Canadian Mining Journal

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COMMENT: New chapter for Canadian diamonds?



Rough diamonds from the Diavik mine. (Dominion Diamond Corp.)

This writer has a fondness for Canadian diamonds, as do many CMJ readers. The stones are beautiful, world famous and conflict free – an excellent accomplishment for a sector that didn’t exist 35 years ago.

But could the Canadian diamond industry go the same way our nickel producers did – into foreign ownership?

The Washington Companies have expressed interest in acquiring Dominion Diamond Corp., owner of Canada’s first producer, the Ekati mine, and 40% owner of the Diavik mine (along with Rio Tinto). WashCorps made an offer on March 19 of US$13.50 per share for Dominion in a deal worth US$1.1 billion.

WashCorps, controlled by Dennis Washington, has interests in rail and marine transportation and heavy equipment distribution as well as mining. News of the offer pushed Dominion shares up almost 23%. WashCorps went public with its offer, saying that the Dominion board has been preventing Washington from performing due diligence on the object of its desire.

Dominion has acknowledged receiving an unsolicited, conditional and non-binding expression of interest from WashCorps on Feb. 21. After assessing what it calls a “three-page, mostly boilerplate letter”, the board says it invited WashCorps to present an expression of interest at an in-person meeting of the full board. Until that happens, Dominion will continue to resist allowing WashCorps access to its confidential information.

“While the board has repeatedly offered to constructively engage with WashCorps on customary terms, WashCorps continues to demand, as a condition to any discussions, a lengthy period of exclusivity, as well as the ability to veto the board’s choice of new CEO,” Dominion said in a March 19 release. “WashCorps has also refused to accept a customary form of standstill that would restrict it from using the confidential information to acquire control of the company.”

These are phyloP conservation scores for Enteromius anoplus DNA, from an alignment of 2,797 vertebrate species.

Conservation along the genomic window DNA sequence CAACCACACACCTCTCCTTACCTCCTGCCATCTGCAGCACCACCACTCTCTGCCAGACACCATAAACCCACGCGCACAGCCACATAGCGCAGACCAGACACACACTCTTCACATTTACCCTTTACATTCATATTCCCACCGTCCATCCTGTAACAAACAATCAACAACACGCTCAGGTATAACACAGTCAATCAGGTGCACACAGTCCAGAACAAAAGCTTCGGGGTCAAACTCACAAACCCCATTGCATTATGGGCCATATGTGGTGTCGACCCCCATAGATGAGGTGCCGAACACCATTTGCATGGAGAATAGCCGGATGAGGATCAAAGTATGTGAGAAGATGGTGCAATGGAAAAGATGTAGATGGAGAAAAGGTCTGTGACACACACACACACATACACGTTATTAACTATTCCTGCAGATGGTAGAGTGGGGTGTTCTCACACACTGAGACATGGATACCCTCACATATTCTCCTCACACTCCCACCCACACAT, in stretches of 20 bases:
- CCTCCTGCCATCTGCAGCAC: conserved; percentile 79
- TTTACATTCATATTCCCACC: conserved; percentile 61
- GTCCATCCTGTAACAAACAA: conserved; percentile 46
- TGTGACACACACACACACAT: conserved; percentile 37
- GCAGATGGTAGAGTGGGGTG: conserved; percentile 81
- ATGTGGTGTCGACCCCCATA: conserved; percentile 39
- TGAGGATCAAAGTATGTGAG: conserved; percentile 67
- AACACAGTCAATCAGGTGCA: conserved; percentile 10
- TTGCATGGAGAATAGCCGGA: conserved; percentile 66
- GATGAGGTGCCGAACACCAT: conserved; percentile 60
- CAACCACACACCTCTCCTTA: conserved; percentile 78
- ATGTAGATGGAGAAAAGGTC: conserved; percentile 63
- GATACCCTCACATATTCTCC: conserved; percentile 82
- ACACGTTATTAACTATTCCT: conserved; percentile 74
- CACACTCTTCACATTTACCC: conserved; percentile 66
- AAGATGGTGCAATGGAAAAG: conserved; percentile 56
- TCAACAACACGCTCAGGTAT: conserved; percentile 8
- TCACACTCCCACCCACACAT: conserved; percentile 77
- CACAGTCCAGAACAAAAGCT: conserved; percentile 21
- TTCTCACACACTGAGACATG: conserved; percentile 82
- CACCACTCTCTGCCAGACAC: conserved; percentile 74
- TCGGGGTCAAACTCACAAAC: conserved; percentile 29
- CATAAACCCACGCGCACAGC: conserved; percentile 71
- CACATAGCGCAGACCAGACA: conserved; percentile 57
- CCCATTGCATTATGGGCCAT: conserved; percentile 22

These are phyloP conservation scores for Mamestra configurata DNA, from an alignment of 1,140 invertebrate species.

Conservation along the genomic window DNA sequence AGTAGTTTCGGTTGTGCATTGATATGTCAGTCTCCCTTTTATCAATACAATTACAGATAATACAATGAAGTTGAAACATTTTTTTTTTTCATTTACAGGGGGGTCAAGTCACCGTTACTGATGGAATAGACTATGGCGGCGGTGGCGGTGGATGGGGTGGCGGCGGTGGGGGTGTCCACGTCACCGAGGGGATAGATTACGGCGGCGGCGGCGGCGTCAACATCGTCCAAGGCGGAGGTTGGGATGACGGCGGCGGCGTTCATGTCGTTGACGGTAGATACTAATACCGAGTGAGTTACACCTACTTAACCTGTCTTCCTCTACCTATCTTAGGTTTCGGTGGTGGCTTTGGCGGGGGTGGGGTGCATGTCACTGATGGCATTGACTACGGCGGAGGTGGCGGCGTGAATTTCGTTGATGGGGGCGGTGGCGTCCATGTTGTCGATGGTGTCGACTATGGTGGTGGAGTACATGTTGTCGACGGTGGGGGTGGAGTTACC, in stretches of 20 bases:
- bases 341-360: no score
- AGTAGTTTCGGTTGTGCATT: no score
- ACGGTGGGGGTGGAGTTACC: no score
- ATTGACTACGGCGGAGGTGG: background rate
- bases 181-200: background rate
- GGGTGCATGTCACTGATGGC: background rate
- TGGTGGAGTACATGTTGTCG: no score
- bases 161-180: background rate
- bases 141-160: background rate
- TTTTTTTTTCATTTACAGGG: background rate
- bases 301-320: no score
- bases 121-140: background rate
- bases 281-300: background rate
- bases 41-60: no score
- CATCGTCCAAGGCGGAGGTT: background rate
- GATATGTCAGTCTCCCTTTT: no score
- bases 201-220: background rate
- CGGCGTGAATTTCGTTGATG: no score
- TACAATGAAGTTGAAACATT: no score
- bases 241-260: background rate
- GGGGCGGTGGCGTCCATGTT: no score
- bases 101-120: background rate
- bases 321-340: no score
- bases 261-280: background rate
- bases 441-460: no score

So there we have an impasse, but the situation could change quickly.

Nor is Dominion the only diamond miner to become the object of a takeover. There are rumours that someone would like to get its corporate hands on Stornoway Diamond Corp., too. That situation has yet to be confirmed. But more probable is news of a merger between Dominion and Stornoway. Evidently talks have been underway for a few months. Such a deal would have my whole-hearted support.

Kennady Diamonds appears to be targeted by “certain interested parties”. The company has struck a special committee of independent directors to consider a “potential strategic transaction”. Kennady said no further information would be forthcoming unless there is a material change. The Kennady North project is not yet in  production, but it is in the bulk sampling stage.

Could it be a single foreign investor (WashCorps) desires to own all of Canada’s diamond companies? Are there suddenly several suitors wanting to bid on our young and shining diamond sector?

This writer would be deeply saddened if all Canadian diamond mines became owned by foreign interests.

It’s been 10 years since Falconbridge and Inco were snapped up by Glencore (then Xstrata) and Vale, respectfully. Canadians are still stinging from the loss of our world leadership position in nickel production. We still produce it, but the profits go elsewhere. Those profits include not only cash from the metal sold but the innovation and proprietary technology that generate worldwide acclaim.

The world-leading Canadian potash industry is still in Canadian hands, thanks to the Saskatchewan government that said no to a proposed takeover by BHPBilliton of Potash Corporation of Saskatchewan in 2010.

Are the other provincial and federal governments prepared to allow Canadian diamond mines to thrive under Canadian ownership?